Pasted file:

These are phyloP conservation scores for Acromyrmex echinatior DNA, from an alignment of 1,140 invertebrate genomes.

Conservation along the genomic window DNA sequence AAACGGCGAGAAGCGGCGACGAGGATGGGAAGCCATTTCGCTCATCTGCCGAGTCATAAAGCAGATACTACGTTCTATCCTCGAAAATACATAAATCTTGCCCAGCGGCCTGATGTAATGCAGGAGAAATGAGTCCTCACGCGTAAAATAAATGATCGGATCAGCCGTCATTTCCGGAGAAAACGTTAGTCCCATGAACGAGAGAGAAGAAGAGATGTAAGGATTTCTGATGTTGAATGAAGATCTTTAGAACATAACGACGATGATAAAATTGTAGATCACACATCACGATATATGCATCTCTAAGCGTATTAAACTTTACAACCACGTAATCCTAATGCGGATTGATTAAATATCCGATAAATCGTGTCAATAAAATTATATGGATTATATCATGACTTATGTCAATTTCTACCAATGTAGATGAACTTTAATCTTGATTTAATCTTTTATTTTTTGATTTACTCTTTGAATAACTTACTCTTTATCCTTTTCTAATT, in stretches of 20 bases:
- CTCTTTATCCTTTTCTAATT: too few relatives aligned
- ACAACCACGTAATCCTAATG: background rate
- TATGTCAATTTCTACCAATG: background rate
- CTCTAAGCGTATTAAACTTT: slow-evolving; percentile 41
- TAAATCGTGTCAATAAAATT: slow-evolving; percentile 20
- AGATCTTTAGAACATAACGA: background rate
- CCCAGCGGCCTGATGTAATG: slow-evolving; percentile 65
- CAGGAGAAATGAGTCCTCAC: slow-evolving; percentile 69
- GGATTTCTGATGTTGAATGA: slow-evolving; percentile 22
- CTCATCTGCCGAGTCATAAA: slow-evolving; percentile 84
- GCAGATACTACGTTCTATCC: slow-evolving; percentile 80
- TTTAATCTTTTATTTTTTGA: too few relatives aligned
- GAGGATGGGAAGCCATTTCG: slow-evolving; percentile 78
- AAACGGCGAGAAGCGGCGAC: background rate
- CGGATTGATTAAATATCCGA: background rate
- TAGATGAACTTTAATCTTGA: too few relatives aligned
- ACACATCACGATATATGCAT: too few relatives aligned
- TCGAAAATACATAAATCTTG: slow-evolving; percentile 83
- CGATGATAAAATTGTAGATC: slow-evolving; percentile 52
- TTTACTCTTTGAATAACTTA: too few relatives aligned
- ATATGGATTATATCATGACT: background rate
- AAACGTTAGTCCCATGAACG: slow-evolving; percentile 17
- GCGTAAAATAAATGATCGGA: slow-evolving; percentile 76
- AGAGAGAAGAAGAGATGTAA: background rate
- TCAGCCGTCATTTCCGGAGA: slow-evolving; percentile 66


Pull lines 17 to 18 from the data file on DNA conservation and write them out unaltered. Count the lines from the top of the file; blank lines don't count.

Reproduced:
- CGGATTGATTAAATATCCGA: background rate
- TAGATGAACTTTAATCTTGA: too few relatives aligned